Invertebrate Pattern Generation: Overview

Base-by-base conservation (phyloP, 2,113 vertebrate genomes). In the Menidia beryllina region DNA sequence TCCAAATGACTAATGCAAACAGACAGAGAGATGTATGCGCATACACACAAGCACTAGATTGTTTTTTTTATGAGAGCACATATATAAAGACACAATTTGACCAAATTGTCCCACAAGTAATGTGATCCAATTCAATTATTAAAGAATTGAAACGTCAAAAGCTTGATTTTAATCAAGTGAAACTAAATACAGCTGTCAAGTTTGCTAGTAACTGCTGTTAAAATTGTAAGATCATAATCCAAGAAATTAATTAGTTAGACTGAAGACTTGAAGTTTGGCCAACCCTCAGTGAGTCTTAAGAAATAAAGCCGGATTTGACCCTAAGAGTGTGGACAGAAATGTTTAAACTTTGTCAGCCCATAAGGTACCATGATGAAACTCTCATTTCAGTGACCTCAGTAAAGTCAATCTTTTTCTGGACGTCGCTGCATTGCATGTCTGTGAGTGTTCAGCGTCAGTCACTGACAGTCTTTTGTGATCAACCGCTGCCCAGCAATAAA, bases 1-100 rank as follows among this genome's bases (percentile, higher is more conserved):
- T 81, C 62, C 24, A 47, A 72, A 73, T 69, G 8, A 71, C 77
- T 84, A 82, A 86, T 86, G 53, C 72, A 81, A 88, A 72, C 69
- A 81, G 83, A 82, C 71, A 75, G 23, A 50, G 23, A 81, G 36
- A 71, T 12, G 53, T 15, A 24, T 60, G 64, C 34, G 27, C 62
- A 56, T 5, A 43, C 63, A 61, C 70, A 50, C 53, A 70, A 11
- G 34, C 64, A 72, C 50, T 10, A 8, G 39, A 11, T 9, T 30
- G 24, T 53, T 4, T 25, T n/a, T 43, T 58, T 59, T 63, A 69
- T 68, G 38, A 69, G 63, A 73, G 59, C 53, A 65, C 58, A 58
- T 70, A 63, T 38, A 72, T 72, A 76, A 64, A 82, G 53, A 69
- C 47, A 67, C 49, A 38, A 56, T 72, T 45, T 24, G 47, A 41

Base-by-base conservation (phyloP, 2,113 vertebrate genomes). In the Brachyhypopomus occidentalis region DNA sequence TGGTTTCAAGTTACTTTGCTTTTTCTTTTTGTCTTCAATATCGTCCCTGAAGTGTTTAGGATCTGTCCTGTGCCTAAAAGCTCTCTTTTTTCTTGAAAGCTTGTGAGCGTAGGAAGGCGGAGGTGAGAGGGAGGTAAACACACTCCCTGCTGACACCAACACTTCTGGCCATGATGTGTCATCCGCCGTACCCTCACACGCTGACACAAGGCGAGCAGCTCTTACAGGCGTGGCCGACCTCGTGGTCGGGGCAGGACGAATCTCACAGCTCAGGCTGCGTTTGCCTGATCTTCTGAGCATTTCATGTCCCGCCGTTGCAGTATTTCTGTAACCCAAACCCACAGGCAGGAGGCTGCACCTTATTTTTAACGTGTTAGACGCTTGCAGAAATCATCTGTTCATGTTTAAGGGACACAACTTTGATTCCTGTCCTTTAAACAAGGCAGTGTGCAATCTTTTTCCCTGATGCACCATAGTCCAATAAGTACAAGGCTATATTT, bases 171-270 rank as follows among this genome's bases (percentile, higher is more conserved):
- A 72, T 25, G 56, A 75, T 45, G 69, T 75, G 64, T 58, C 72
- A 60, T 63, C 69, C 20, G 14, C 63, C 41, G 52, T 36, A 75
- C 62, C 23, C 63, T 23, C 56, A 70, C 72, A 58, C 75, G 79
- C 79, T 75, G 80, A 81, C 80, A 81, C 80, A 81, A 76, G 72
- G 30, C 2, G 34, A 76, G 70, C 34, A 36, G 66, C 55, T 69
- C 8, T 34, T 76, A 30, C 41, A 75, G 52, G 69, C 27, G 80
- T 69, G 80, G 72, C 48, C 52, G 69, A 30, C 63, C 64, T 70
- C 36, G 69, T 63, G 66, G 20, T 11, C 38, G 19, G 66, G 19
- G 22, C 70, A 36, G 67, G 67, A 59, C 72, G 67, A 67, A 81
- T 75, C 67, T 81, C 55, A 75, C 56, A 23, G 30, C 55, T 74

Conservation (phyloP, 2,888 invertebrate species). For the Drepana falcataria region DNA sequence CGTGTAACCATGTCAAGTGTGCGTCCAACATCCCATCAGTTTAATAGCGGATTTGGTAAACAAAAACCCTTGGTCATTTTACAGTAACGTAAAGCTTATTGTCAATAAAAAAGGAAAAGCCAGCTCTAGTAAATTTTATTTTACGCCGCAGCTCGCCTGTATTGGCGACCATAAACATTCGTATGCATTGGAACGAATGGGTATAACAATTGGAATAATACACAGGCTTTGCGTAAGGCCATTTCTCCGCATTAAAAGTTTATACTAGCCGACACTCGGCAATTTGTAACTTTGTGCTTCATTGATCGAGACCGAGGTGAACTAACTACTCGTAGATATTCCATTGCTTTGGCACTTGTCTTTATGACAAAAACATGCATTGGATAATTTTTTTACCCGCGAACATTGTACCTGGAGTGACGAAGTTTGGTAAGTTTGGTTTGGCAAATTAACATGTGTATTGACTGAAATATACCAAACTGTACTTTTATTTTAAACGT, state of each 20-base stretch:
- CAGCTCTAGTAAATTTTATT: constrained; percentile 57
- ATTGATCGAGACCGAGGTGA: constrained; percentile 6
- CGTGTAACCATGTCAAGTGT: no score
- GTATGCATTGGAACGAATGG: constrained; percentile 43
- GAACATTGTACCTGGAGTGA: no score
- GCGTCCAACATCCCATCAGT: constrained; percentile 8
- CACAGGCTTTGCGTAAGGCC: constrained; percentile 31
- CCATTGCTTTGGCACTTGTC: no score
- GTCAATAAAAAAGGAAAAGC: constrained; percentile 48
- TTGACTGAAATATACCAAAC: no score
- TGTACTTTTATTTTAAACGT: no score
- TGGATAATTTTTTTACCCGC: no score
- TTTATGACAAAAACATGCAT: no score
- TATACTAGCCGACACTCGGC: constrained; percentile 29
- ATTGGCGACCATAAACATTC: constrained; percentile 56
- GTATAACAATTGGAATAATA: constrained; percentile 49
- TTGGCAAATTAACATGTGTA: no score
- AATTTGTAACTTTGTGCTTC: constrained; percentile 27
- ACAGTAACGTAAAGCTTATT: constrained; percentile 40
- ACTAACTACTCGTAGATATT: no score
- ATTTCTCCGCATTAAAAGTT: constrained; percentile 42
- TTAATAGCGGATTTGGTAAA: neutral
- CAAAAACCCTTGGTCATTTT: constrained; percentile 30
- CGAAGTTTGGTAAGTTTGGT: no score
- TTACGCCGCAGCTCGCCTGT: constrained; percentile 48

Central pattern generators (CPGs) are networks of neurons in the central nervous system (CNS) that produce patterned activity, usually as coherent oscillations, in the absence of external timing cues. CPGs provide timing input to motor neurons whose discharge dictates movements of muscles that control rhythmic behavior such as respiration or locomotion (Marder and Calabrese 1996). The long-held debate between scientists who believed half a century ago that rhythmic motor activity is generated by reflex chains and those who held the more radical view of centrally generated rhythms was resolved conclusively, in favor of the latter group, by demonstrating that neural networks generating rhythmic motor activity can do so in the isolated nervous system, in the absence of the body and therefore sensory feedback. In the early 1960s, these “fictive” motor patterns were first demonstrated to govern rhythmic activation in two invertebrate model systems: the movement of...
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